The sclera, choroid and ciliary bodies are internal layers within the eye. Since the eye becomes myopic by growing longer it is necessary for these structures to change or grow with increasing myopia. Research is aimed at better understanding the mechanisms involved with the goal of being able to eventually control the process.

Nikolai M. Sergienko and Irina Shargorogska. (2012) The scleral rigidity of eyes with different refractions. (ABSTRACT) Graefe's Archive for Clinical and Experimental Ophthalmology VOL 250, Number 7 PG 1009-1012 doi 10.1007/s00417-012-1973-0 comment: 176 eyes were tested for any increase in axial length while a 30 gram weight (approximately one ounce) was placed on the eye. A greater increase in length was considered a sign of decreased scleral rigidity. Hyperopic and emmetropic eyes did not lengthen much with the applied pressure, but myopic eyes did, with increasing amounts of change with increasing myopia. If it turns out that pre-myopic eyes show the same response, then this may be a test to predict who will become myopic. It may, however, turn out that the difference in rigidity is a result of the myopic changes, not the rigidity differences causing the myopia.

Melissa D. Bailey.(2010) The Ciliary Body and Refractive Error: Unanswered Questions (FULL TEXT) Review of Optometry On-line 2/17/2010 comment: "the ciliary body seems to be the only structure within the eye that thickens with myopia development." AS-OCT imaging of the ciliary body is possible. Children with myopia have higher AC/A ratios and greater accommodative lags. It is not clear if this is a cause or effect but the ciliary muscle is certainly involved. The working hypothesis for their further research is that the ciliary body "becomes hypertrophic as the eye is elongating during myopia progression." It may be that the thickening of the ciliary body is an indication of a disease process active during myopic progression.

Rada JA, Shelton S, Norton TT.(2006) The sclera and myopia. (ABSTRACT) Exp Eye Res. 2006 Feb;82(2):185-200 comment: A review showing that the sclera is a dynamic tissue that changes its composition and biomechanical properties in response to visual input in order to regulate ocular size and refraction. "Based on these studies, a strategy directed at reversing myopia-associated scleral extracellular matrix remodeling events would be warranted, particularly in cases of high myopia in humans."

Tian Y, & Wildsoet CF. (2006). Diurnal fluctuations and developmental changes of ocular dimensions and optical aberrations in growing chick eyes: Significance for emmetropization. (FULL TEXT) Invest Ophthalmol Vis Sci. 47: 4168-78. comment: Chick eyes change cyclically each day. In this study various parts were measured several times a day for both normal chicks and chicks that had their accommodation (focusing) systems surgically paralyzed. Even without accommodation the eyes continued the emmetropization process. The eyes were longer in the evening compared to the morning but the choroid was thinner and the eyes less myopic in the evening when they were the longest.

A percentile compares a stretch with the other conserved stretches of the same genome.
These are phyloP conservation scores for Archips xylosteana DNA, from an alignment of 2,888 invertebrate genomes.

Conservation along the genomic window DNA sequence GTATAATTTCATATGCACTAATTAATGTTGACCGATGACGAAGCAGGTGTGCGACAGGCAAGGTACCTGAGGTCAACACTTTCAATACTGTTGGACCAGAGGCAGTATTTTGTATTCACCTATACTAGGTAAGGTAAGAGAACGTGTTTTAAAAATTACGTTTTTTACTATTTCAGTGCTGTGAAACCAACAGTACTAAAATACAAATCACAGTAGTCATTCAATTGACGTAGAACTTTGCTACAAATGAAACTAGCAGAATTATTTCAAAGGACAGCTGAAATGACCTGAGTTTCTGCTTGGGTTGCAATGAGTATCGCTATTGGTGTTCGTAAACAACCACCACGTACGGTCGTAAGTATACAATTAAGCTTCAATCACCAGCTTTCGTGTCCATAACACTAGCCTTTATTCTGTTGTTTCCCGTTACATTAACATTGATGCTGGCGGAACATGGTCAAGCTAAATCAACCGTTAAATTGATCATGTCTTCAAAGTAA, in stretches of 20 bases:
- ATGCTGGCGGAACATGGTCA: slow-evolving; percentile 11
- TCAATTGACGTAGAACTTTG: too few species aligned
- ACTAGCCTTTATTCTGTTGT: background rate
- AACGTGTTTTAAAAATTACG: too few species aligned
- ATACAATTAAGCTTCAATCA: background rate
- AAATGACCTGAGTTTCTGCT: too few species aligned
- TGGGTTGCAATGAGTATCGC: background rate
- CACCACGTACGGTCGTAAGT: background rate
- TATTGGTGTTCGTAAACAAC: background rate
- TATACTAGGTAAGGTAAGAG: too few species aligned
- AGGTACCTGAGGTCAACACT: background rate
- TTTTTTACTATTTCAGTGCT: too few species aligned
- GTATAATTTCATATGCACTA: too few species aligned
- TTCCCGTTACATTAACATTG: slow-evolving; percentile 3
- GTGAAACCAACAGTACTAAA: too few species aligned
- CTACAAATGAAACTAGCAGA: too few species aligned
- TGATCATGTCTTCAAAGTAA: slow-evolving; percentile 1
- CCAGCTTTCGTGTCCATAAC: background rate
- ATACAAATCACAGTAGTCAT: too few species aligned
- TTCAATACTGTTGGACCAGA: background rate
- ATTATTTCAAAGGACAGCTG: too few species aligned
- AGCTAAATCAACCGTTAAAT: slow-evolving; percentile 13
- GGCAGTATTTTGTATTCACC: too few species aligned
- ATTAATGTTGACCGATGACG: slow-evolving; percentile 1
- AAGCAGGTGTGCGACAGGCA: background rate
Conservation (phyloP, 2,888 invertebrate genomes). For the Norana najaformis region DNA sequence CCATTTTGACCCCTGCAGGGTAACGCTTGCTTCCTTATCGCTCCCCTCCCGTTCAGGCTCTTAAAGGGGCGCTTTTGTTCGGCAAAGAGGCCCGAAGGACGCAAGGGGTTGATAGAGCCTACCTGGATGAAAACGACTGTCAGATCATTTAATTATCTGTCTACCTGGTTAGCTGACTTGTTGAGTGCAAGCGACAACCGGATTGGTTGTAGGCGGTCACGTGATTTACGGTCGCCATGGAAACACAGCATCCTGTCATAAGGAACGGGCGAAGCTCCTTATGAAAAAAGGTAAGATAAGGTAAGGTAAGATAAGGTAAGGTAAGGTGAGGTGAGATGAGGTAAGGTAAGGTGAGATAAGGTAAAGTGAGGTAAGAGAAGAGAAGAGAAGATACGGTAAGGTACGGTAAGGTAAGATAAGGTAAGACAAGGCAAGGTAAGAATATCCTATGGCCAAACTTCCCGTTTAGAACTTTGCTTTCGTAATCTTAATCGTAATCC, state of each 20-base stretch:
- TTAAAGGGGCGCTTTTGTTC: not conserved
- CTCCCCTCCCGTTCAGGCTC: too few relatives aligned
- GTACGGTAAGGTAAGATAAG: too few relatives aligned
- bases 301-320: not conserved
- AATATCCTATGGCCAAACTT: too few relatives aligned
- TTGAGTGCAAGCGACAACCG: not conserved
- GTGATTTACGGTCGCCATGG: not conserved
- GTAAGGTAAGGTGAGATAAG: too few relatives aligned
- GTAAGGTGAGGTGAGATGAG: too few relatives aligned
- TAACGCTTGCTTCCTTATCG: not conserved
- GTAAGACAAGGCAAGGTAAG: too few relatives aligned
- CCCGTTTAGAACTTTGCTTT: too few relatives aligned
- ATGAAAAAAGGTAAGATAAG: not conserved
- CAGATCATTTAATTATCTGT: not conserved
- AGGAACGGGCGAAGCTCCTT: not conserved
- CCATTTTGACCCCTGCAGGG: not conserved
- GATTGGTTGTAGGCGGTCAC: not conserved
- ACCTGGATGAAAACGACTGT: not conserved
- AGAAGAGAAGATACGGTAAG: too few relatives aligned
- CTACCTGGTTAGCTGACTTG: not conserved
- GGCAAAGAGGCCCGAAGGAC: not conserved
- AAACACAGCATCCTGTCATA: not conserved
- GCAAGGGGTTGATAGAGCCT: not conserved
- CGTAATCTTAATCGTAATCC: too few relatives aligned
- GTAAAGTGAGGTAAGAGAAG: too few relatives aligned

Rymer J, Wildsoet CF. (2005). The role of the retinal pigment epithelium in eye growth regulation and myopia: a review. (ABSTRACT) Vis Neurosci. 22: 251-261. comment: Since emmetropization (growth of the sclera) has been shown to be controlled by visual input (to the retina), the role of the retinal pigment epithelium (the layer between the sclera and retina) would appear to be an important pathway for chemical messages. This review describes such possible mechanisms, especially "dopamine, acetylcholine, vasoactive intestinal peptide (VIP), and glucagon".

Phillips JR, McBrien NA. (2004). Pressure-induced changes in axial eye length of chick and tree shrew: significance of myofibroblasts in the sclera. (FULL TEXT) Invest Ophthalmol Vis Sci. 45: 758-763. comment: Elevation of IOP caused chick eyes to get longer and shrew eyes to get shorter. Shrew eyes (and other mammals) have myofibroblasts in the sclera (chick eyes don't) which may be a mechanism for control of emmetropization.

McBrien NA, Gentle A.(2003) Role of the sclera in the development and pathological complications of myopia. (ABSTRACT) Prog Retin Eye Res. 2003 May;22(3):307-38. comment: A review of the mechanisms by which the sclera is involved in pathology related to high myopia.

Hung LF, Wallman J, Smith EL 3rd. (2000) Vision-dependent changes in the choroidal thickness of macaque monkeys. (FULL TEXT) Invest Ophthalmol Vis Sci. 2000 May;41(6):1259-69 comment: The choroid (the layer between the light receptors of the retina and the outer, tough layer of the eye called the sclera) is shown to increase or decrease rapidly in thickness in response to changes in the eye's refractive state, such as when focusing through a plus or minus lenses. The choroid, with its significant blood flow, may be a key to the process of emmetropization.